New Vehicle Repairs? 5 Things You Can Do to Protect Yourself

New car/truck repair problems? Five things you should do if you have repair issues with a new or leased vehicle:

Repair issues after a major investment in a purchase or lease can be frustrating and stressful. It can have a significant impact on all aspects of your life: work, commuting to work, school, family transportation. You just got the vehicle and the check engine light is on? That’s why we make investments in new rather than used products, so we don’t end up with a nightmare purchase. If you find yourself in such a situation, please consider the following to protect yourself:

1.Document the problems with the dealer: When you bring the vehicle back to where you purchased it (which you should do immediately) explain everything that is going on, make sure that whomever you are speaking to (get their name and business card) is writing it down exactly as you explain it. When the repair is completed, make sure the problems you reported are detailed on your invoice (sometimes called a repair order). If you find the problem isn’t sufficiently explained on the repair order, ask for the repair order to be corrected, even if the service advisor or someone from the dealer has to redo it. You want an accurate history of the problem as you have experienced it and reported it to the dealer.

2.Check the mileage on the vehicle when you drop it off: Check the mileage on the vehicle when you drop it off and note it for your records. Next, check mileage when you to pick up vehicle. Sometimes the invoice will show mileage when the vehicle was brought in, and mileage when brought out. Documenting mileage will inform you how much the vehicle was driven. With the mileage data, you can ask the service advisor (whose name and business card you have) about the test-drives to verify they repaired the problem, and who it was that did the repair test drive and what they found. If it was driven hundreds of miles this may be an indication of a larger problem, so you will ask why it needed to be driven so much, finally ask dealer/repair representative to document the test drives. Of course, if you discover no change in mileage, ask: Why wasn’t it test driven? If the vehicle wasn’t test driven at all, you have a right to know how repair work was verified.

3.Check the website of the National Highway Traffic Safety Administration (NHTSA). Visit to see if there are complaints, recalls or other information about your vehicle. Invoices and repair orders may show that there was a recall or technical service bulletin issued by the manufacturer, go ahead and ask the dealer if there has been such information released and where it is noted on your invoice or repair order.

4.Document all calls and visits with dealer/service department: Always ask who you are speaking with and keep records of communications with the time and date, and make sure you receive accurate paperwork from the service department, ask for business cards, and names of all those you talk to about the repair and always ask who inspected and repaired the vehicle. If you have a continued problem it will be helpful to know all those involved with inspection and repair, specifically their experience and qualifications.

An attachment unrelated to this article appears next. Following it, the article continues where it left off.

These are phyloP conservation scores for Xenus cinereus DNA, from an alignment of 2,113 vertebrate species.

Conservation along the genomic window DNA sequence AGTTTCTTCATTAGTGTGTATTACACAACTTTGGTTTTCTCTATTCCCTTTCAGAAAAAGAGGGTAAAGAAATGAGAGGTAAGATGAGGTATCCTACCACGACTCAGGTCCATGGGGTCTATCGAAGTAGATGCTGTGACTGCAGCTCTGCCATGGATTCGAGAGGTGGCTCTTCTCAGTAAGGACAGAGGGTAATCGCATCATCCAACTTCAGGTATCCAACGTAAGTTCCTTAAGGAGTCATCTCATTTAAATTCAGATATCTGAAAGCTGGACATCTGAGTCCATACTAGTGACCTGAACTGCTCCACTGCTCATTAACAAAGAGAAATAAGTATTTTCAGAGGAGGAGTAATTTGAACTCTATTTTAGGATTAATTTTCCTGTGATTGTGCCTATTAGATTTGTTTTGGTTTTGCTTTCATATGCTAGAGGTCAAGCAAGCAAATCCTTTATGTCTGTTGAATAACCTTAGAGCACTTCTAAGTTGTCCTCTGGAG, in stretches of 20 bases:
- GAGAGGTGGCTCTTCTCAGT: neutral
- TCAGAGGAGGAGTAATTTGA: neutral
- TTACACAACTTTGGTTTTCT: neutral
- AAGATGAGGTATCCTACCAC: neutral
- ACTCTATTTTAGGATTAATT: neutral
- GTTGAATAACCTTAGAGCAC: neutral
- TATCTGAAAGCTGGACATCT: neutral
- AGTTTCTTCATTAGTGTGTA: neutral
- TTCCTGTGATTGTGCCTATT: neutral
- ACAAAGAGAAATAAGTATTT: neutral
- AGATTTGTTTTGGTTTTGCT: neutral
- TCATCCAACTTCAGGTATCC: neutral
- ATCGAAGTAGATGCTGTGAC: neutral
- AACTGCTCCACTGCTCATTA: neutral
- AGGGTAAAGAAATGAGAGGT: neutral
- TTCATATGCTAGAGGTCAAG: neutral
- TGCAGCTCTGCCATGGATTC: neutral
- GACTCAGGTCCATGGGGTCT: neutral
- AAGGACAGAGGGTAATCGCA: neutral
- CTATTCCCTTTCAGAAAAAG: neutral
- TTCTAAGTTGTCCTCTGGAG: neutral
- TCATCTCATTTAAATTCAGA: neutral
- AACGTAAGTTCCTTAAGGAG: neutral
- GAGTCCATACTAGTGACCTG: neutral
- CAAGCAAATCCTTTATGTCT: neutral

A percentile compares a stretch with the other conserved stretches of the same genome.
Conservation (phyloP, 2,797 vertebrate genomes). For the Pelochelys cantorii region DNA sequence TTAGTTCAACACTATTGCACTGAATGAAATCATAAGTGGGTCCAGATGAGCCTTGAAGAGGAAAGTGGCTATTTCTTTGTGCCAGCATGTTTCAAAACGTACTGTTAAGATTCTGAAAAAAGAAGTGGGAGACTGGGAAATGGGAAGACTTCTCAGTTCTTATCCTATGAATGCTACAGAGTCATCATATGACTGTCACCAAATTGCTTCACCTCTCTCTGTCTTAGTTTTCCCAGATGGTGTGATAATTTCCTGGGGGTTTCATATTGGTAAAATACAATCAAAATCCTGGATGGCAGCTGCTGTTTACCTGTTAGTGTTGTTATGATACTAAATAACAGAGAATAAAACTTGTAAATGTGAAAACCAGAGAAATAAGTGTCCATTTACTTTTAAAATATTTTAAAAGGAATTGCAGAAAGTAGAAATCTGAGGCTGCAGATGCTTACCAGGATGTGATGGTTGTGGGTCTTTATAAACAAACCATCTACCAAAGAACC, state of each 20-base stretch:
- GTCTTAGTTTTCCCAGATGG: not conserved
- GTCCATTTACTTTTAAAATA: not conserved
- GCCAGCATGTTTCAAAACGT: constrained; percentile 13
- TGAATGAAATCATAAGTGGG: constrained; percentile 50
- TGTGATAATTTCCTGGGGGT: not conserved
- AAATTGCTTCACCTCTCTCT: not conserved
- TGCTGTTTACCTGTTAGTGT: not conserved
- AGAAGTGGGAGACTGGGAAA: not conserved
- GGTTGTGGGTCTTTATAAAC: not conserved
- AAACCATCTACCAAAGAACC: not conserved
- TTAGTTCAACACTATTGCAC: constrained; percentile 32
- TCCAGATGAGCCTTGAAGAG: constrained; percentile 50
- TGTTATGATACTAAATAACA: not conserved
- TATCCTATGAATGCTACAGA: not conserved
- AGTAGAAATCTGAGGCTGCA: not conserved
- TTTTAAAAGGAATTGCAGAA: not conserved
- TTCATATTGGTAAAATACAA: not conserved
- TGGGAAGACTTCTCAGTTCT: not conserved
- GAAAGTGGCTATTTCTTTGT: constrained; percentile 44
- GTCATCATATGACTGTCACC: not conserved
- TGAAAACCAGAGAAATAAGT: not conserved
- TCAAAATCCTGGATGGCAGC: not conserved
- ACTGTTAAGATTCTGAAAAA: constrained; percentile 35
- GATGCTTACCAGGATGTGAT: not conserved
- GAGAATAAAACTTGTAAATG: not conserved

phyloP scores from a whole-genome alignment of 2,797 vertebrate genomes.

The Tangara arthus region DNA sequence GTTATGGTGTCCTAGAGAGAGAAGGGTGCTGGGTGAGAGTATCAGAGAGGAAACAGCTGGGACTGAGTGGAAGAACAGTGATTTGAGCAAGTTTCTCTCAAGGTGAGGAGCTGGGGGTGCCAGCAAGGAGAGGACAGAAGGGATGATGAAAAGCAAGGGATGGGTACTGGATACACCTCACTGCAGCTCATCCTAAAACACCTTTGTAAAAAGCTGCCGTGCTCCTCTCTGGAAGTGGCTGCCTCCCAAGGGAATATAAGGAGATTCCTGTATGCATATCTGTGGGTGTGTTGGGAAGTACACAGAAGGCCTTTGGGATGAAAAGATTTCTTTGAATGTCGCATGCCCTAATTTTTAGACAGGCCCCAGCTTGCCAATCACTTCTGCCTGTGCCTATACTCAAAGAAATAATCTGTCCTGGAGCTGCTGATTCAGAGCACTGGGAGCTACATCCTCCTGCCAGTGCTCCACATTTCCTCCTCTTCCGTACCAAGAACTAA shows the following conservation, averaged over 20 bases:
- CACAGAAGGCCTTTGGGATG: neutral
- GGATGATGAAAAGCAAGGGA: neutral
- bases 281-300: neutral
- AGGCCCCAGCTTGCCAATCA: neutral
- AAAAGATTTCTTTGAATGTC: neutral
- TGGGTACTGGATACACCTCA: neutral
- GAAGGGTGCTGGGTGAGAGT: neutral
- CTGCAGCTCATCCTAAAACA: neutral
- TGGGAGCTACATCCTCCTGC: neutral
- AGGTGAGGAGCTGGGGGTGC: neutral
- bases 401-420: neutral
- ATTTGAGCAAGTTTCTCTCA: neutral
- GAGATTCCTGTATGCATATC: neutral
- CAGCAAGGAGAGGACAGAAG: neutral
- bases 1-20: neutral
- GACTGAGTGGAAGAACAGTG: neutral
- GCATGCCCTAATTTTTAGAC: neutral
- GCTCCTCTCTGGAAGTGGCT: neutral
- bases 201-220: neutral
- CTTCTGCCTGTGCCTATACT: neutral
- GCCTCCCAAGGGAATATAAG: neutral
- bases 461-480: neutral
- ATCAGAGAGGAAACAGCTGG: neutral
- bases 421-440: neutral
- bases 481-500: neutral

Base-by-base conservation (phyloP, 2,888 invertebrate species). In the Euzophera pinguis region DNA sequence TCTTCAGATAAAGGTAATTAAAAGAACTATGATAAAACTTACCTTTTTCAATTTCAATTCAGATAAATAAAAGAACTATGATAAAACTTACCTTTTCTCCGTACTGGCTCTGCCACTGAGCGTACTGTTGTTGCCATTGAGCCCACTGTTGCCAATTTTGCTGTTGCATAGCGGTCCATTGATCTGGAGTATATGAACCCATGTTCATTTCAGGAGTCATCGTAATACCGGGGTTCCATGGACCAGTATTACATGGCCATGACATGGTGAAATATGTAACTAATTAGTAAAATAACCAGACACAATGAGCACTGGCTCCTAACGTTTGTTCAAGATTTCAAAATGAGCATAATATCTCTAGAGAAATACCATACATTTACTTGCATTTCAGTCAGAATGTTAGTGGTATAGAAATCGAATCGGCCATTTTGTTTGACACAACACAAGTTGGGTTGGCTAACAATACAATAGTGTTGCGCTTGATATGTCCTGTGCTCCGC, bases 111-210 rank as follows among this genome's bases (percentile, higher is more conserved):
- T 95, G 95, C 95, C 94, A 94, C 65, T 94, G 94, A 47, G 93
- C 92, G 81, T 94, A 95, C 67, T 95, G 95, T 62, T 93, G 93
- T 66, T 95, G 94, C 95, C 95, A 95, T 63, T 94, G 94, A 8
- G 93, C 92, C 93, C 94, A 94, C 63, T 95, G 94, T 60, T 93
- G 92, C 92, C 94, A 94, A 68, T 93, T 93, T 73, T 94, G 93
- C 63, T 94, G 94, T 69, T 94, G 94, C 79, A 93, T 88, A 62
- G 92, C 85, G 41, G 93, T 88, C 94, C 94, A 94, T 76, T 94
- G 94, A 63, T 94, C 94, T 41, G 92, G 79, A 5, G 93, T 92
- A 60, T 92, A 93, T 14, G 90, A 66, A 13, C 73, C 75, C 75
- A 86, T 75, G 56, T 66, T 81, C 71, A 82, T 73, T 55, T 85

5.What to do if vehicle isn’t repaired after the first attempt: If the problem you have is a safety risk and isn’t repaired after the first attempt, you should contact a lawyer experienced with dealing with auto warranty claims. These types of legal claims are often referenced under a state’s lemon law. But even if you don’t believe your vehicle qualifies under a state’s lemon law (yes, each state’s lemon law is different) you likely have legal options under breach of contract, misrepresentation or possibly other types of legal claims and remedies. You should contact a lawyer experienced in auto warranty matters to educate you about options available to you. The sooner you learn what is necessary and what is available, the better you can be prepared should the repair not be properly fixed. Finally, having an attorney on your side early on in the process can be valuable in knowing how to communicate with the dealer and manufacturer.

The information provided does not, and is not intended to, constitute legal advice; all information is for general informational purposes only. This information may not constitute the most up-to-date information. The links provided are only for the convenience of the reader. A. Ferraris Law, PLLC, and its members do not endorse the contents of third-party references.

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